# Hopf monads in categorical probability theory

1. Context. According to [1], probability monads are arguably the most important concept in categorical probability theory. In [2] Fritz and Perrone argue that "in order for a monad to really count as a probability monad, it should be a bimonoidal monad." Here, a bimonoidal monad is a monad whose underlying functor is a bilax monoidal functor, and whose unit and multiplication are both lax and oplax monoidal natural transformations. In particular, a bimonoidal monad has an underlying oplax monoidal monad, also called a bimonad.

In [3], Bruguières, Lack and Virelizier introduced the notion of a Hopf monad on a monoidal category. A left (resp. right) Hopf monad on a monoidal category is an opmonoidal monad whose left (resp. right) fusion operator is invertible. Hopf monads are generalizations of Hopf algebras, and more generally Hopf algebroids.

2. Question. This leads to the following question:

3. Remarks. Left (resp. right) Hopf monads are precisely those opmonoidal monads $$T$$ on a left (resp. right) closed monoidal category $$\mathcal{C}$$ such that their Eilenberg-Moore category $$\mathcal{C}^T$$ is left (resp. right) closed monoidal and the forgetful functor $$\mathcal{C}^T\rightarrow \mathcal{C}$$ is left (resp. right) closed. This is Theorem 3.6. in [3]. It is claimed here that the Eilenberg-Moore category of a probability monad is less useful than its Kleisli category since it "lacks copying morphisms" and "non-free algebras of a probability monad rarely come up". Thus, it would surprise me to find an intricate connection between probability monads and Hopf monads, but these are just heuristic considerations.

• A suggestion - in some natural examples, the Kleisli category is equivalent to the category of comonoids in the Eilenberg-Moore category... Commented Feb 8 at 10:38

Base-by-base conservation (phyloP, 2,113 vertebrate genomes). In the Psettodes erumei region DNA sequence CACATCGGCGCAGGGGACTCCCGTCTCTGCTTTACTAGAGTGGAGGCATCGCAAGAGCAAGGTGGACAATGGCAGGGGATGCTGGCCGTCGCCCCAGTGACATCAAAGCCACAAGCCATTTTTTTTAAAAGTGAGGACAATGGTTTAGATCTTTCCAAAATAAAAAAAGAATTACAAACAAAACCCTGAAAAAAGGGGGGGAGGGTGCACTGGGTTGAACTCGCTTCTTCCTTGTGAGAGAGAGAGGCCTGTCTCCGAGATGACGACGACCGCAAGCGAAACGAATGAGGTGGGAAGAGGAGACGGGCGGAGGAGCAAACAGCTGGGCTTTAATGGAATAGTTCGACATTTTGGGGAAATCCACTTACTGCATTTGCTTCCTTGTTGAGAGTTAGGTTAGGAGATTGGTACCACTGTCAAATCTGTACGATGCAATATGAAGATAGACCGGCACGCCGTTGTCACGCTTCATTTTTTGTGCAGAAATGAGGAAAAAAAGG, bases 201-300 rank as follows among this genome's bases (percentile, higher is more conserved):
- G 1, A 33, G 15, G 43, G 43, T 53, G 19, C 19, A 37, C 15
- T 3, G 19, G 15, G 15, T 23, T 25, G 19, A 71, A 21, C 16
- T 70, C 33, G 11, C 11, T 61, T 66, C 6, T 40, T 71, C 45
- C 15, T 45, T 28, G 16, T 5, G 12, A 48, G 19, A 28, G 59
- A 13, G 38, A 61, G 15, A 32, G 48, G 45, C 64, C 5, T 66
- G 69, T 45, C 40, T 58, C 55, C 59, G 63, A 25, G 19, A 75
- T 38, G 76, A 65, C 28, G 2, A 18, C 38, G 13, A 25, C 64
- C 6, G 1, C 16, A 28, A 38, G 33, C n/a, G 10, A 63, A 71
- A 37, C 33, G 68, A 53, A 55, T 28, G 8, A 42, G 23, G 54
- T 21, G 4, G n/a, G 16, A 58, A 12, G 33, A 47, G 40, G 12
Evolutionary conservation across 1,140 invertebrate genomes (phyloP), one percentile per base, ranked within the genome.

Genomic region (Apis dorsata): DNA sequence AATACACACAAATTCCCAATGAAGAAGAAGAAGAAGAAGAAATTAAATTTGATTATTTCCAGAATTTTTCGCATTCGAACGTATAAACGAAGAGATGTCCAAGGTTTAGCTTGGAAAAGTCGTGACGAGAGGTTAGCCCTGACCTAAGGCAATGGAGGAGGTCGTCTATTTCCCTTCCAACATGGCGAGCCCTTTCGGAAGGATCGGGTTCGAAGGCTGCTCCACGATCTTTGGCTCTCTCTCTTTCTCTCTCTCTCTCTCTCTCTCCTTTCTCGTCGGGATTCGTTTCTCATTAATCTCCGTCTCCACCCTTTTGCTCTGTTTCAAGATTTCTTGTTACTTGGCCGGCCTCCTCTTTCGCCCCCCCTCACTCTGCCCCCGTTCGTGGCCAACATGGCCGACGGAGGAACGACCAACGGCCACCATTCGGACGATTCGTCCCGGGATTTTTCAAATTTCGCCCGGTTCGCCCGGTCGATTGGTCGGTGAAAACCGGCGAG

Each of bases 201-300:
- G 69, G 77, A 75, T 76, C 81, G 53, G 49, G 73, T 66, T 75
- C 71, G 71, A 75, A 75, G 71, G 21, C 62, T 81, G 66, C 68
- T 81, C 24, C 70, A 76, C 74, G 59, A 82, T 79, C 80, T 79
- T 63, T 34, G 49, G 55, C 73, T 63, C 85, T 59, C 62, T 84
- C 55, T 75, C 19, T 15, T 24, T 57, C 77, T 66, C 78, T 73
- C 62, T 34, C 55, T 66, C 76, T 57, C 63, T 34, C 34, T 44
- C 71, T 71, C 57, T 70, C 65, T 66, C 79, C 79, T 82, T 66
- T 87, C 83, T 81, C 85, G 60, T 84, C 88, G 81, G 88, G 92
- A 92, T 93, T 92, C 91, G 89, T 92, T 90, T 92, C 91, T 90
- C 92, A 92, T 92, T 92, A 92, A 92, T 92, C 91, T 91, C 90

Since the idea of a probability monad is not a fully formal concept, there can be no fully formal answer to this question. Nevertheless, I will argue below that no nontrivial probability monad is a Hopf monad.

Probability monads: The idea behind this concept is that such a monad consists of the following:

• The underlying symmetric monoidal category is some kind of category of "spaces", where the tensor product is a version of the Cartesian product of spaces. (Which is not necessarily the categorical product; metric spaces with $$\ell^1$$-product are an example where it isn't.)
• For every space $$X$$, the object $$TX$$ is the space of probability measures on $$X$$, and the unit $$\delta_X : X \to TX$$ assigns to every point $$x$$ the Dirac delta $$\delta_x$$.
• The multiplication $$T^2 X \to TX$$ takes a probability measure on probability measures—often called a random measure—and maps it to its expectation value.
• The monoidal structure maps $$TX \otimes TY \to T(X \otimes Y)$$ implement the formation of product measures.
• The opmonoidal structure maps $$T(X \otimes Y) \to TX \otimes TY$$ implement the formation of marginals by mapping every measure on a product space to the pair of its marginals.

Hopf monads: As per the nLab, an opmonoidal monad is a Hopf monad if the left fusion operator $$T(X \otimes TY) \to TX \otimes T^2 Y \to TX \otimes TY$$ is invertible, and similarly for the right fusion operator.